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Archive for July, 2013

24 Hours in A and E

I welcome this opportunity to add my voice to all the noise about the NHS. Due to circumstances involving an unwelcome cat, steep, stone back steps and speed, Gus tripped and has ruptured his R/Achilles tendon. We now have insight into MRI ‘minor’ injuries treatment and care. Triaged by Health Care assistant within 10 minutes of arrival at 6.00pm, a large screen announced that the wait would be 2.5hrs – we were seen in 1.5hrs by a Nurse Practitioner. Top marks for quality and diagnosis, referred to Orthopaedic Registrar, sent for X-ray, no wait. seen in 1hr by Ortho. Reg, Bar coded by student nurse.   Admitted to Assessment Ward, on trolley till 11.00 then transferred to bed.  8.30am seen by Ortho Consultant (Sir Lancelot Spratt clone) for 120 seconds. Informed what the treatment would be. Taken to # clinic, PoP plaster cast applied by technicians (sterile dressing for small graze had to be negotiated). Back to Ward seen by OT, Physio + taken for crutch training with 2 Physios. Long 5 hour wait for Senior Dr to sign discharge letter. Home just before 6.00pm

Very slick, everything bar-coded! Wheelchairs available in car park like supermarket trolleys with £1 slots. All clinical care now being done by lower grade staff. Ward run by Staff Nurse, nursing by Healthcare staff. It’s definitely ‘conveyor belt’ technology but Gus is satisfied with the medical/surgical  care so far. His only real complaint, the wait to be discharged.

Before all that we had a lovely week in Ireland. We went to attend a ‘Gathering’ in Slane, a village near the East coast of Southern Ireland, where I grew up. The occasion was a Mill Reunion, my father having been the Mill manager during it’s cotton heyday in the 1950s & 60s. The Mill House (well the 1st floor) was our home. Note the ruin of a Franciscan Friary on the Hilltop in the poster. It was a marvellous occasion with approx 1000 people attending. I had to make a speech as they unveiled to memorial plaque to my father and the local Councillor presented me with a gift from the Committee!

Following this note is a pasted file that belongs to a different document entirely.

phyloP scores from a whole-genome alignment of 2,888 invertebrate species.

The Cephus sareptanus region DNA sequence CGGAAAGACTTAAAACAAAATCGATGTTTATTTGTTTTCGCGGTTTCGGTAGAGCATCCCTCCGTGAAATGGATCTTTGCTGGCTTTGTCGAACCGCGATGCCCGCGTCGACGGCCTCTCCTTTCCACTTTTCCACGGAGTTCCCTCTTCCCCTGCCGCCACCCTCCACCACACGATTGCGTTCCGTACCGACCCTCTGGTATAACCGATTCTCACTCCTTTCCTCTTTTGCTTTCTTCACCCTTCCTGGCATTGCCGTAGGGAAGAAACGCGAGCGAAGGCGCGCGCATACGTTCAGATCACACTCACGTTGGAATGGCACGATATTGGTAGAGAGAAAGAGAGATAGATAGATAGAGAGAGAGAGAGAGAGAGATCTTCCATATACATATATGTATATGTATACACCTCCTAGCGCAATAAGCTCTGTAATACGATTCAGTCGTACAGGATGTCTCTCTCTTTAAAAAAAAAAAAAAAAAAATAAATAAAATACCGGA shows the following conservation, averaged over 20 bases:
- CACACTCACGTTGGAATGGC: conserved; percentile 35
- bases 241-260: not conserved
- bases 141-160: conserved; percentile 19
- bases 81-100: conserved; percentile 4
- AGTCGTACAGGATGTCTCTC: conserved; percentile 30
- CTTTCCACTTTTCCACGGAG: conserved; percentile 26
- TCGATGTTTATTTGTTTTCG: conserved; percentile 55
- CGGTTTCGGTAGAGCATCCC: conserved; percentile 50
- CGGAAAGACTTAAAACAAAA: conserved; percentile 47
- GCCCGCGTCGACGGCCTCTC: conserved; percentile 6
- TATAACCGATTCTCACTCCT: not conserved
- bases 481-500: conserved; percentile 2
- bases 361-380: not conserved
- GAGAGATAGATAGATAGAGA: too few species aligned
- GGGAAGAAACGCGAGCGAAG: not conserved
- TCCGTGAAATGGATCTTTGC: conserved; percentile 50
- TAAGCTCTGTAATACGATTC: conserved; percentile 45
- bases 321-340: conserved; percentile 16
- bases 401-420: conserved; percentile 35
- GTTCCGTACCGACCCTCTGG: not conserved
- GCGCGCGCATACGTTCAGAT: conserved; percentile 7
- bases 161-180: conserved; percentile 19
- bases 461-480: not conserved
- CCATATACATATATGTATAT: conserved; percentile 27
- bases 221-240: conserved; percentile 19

The rest of the week was spent exploring local history and archaeology. Within a 10 mile radius there are sites of interest spanning 5000 years. The Neolithic Passage graves of Newgrange & Knowth, Celtic High crosses at Kells & Monasterboice, Cistertercian Mellifont Abbey, Norman Trim Castle. The relic of Saint Oliver Plunkett’s Scull in one church in Drogheda and some glorious Harry Clark stained glass windows in another. In my day Drogheda was a ‘one donkey town’ but now it supports a local history Museum (the brutality of Oliver Cromwell) and a Modern Art Gallery in a former Franciscan friary church.

OLYMPUS DIGITAL CAMERA

OLYMPUS DIGITAL CAMERA

Highlanes Gallery, Drogheda has a painting by John Cassidy [b. Slane, Ireland 1860 – d. Cheshire, England 1939]. He travelled to Manchester to study at the College of Art when he was 22 yrs. Frequently exhibiting in Manchester City Art Gallery who have several examples of his work. His statue of Edward VII graces Whitworth Park in Manchester. I really looked at this sculpture for the first time instead of just dismissing it as another stature of a dead monarch. It is rather special and well worth pausing to look at closely, I found his name at the base of the sculpture above the plinth.

  • Adele Jennison on Facebook: I’m a huge fan of so much contemporary art, but this historic work [Extreme Unction] is STUNNING. I feel so proud to be an Art Fund member!

Page 76 of Art Quarterly. I think she had just been to the Fitzwilliam, Cambridge.

POUSSIN Nicolas. Extreme Unction-

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